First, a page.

I think Ephesians 4 is relevant here:

 Homer's reasoning, such as it is, would require us to utterly reject this.  

Thanks,

-Smac

No, but for her being Mormon may be "No thanks, Bishop, I'm not interested in attending the temple so I don't need a recommend". The bishop can't exert power over her to make attending the temple significant and desirable.

Well, we agree on that much.  If "being Mormon" does not include saving ordinances (going to the temple, getting baptized, etc.), then she is all good (I guess - I'm not sure what "being Mormon" means without the ordinances).  But if "being Mormon" does include temple worship or other ordinances (including baptism), or holding a calling, etc., then she is quite mistaken. 

Quote

She never claimed it originated with her. But she's claiming to find value in A, C, D, Y & Z but not in B, E, F L, & X. She decides for herself what has value in her life. She decides for her self how she will practice her religion. Makes sense to me.

In some ways, yes, other ways, no.  Membership is a mutually-agreed-upon kind of thing.  The administration of saving ordinances is a mutually-agreed-upon kind of thing.  

The scriptures are quite clear that the saving ordinances come through the Lord's servants. Consider D&C 128:8:

Quote

{T}he nature of this ordinance consists in the power of the priesthood, by the revelation of Jesus Christ, wherein it is granted that whatsoever you bind on earth shall be bound in heaven, and whatsoever you loose on earth shall be loosed in heaven. Or, in other words, taking a different view of the translation, whatsoever you record on earth shall be recorded in heaven, and whatsoever you do not record on earth shall not be recorded in heaven; for out of the books shall your dead be judged...

So the records of the Church matter.  The actions of the Church matter.

We also have D&C 132:

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All covenants, contracts, bonds, obligations, oaths, vows, performances, connections, associations, or expectations, that are not made and entered into and sealed by the Holy Spirit of promise, of him who is anointed, both as well for time and for all eternity, and that too most holy, by revelation and commandment through the medium of mine anointed, whom I have appointed on the earth to hold this power (and I have appointed unto my servant Joseph to hold this power in the last days, and there is never but one on the earth at a time on whom this power and the keys of this priesthood are conferred), are of no efficacy, virtue, or force in and after the resurrection from the dead; for all contracts that are not made unto this end have an end when men are dead.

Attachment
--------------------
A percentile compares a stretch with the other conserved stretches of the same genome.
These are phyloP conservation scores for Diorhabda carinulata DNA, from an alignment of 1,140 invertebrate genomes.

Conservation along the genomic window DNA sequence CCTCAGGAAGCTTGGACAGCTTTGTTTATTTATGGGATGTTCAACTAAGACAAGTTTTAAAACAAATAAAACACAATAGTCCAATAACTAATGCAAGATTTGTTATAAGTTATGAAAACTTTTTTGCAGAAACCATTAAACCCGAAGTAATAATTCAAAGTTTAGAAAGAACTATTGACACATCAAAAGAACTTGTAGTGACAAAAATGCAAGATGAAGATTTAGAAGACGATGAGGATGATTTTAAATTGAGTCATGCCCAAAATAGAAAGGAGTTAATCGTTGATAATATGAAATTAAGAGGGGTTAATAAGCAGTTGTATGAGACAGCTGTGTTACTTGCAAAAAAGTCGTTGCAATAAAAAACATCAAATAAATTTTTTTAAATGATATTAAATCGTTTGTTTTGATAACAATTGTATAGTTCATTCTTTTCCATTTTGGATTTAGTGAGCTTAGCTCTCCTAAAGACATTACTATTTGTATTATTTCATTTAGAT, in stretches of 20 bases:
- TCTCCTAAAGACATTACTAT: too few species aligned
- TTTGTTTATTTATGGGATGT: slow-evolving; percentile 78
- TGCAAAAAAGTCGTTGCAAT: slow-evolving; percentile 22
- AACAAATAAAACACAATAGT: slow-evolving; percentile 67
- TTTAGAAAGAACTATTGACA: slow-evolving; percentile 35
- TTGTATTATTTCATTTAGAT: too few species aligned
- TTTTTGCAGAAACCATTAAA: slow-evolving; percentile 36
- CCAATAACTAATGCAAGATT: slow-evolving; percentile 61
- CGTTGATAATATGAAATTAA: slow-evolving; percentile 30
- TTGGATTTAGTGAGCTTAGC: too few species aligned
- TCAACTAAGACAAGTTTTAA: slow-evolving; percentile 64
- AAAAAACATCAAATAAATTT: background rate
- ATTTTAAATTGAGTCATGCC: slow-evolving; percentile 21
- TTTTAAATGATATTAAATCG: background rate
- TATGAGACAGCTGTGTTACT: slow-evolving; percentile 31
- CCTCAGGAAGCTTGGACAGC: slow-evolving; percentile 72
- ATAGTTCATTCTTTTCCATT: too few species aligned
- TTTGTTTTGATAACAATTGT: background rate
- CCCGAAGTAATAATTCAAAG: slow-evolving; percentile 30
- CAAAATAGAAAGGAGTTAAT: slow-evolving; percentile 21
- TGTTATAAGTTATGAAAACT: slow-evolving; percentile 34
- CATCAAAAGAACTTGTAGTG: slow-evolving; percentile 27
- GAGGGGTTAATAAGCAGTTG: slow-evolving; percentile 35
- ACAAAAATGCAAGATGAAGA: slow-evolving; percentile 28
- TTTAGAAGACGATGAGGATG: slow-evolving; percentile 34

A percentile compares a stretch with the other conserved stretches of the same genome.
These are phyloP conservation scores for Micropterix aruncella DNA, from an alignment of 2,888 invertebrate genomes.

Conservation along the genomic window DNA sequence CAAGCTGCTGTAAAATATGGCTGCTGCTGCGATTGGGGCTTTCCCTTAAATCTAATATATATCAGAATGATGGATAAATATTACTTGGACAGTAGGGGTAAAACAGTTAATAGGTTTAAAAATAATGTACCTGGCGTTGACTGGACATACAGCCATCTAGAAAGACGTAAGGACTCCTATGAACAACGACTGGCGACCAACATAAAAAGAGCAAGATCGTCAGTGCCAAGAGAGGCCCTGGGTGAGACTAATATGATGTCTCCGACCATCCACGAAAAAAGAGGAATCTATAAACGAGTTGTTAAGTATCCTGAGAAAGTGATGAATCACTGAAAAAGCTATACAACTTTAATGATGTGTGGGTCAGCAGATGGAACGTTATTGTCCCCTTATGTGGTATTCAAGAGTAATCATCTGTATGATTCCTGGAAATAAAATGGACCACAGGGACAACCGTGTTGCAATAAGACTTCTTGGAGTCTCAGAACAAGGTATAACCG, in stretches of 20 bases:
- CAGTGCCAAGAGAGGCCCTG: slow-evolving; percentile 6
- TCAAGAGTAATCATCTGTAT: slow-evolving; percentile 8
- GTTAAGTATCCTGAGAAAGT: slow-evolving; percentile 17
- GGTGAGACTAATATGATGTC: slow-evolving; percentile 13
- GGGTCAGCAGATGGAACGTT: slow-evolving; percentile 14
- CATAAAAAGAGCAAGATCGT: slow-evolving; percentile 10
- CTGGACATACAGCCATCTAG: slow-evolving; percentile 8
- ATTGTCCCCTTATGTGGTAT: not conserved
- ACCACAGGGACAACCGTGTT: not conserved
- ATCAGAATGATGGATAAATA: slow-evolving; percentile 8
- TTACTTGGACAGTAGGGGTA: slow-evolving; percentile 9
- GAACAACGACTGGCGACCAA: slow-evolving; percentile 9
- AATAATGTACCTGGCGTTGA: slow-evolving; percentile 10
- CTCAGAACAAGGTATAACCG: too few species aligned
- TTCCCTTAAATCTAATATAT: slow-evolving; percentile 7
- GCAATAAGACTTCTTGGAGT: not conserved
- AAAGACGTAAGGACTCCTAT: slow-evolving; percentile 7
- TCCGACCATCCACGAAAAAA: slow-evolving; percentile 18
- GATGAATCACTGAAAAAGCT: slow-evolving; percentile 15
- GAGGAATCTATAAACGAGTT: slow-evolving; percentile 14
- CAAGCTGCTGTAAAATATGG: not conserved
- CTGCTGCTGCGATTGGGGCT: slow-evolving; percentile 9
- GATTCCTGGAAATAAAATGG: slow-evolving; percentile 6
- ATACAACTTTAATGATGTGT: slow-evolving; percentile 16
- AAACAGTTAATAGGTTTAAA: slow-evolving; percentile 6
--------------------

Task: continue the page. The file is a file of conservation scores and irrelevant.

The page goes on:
This is significant to me.  It speaks both of "revelation and commandment through the medium of mine anointed" (the prophets and apostles), but also speaks of ordinances needing to be "sealed by the Holy Spirit of promise" in order to be efficacious.

I just can't wrap my head around the notion that the role of prophets and apostles, and the priesthood authority they hold and delegate, have no actual meaning.

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Unless or until someone tells her she is not allowed to consider herself Mormon (which no one can- excommunication or not),

I'll have to disagree with you there.  Excommunication has real meaning.  "Whatsoever you bind on earth shall be bound in heaven, and whatsoever you loose on earth shall be loosed in heaven..."

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she totally gets to decide what being "Mormon" means in her life, whether socially, culturally, theologically.

Well, no.  Not really.  What I "consider {my}self" to be is not determinative in most respects.  I "consider myself" to be the husband to my wife, but only so long as she and the state agree on that point.  Absent their consent, I am not her husband.

I "consider myself" a lawyer, but only insofar as I am licensed by the Utah State Bar.  Without licensure, I am not a lawyer in any meaningful sense.

I "consider myself" a member of the Church in good standing, but only insofar as the Church and the Church's records concur with that.  The Church indisputably has veto power over that assertion.

"Being Mormon" covers a broad spectrum of people, but the concept is not endlessly malleable.  Membership in the Church has real meaning to me.  Being able to attend the temple and hold callings have real meaning to me.  To hold a recommend and attend the temple (surely one of the more distinctive elements of "being Mormon"), I must submit to the authority of the Church.

So to the extent "being Mormon" involves participating in its sacred ordinances, the Church plainly does play a part in that.

Thanks,

-Smac

Edited by smac97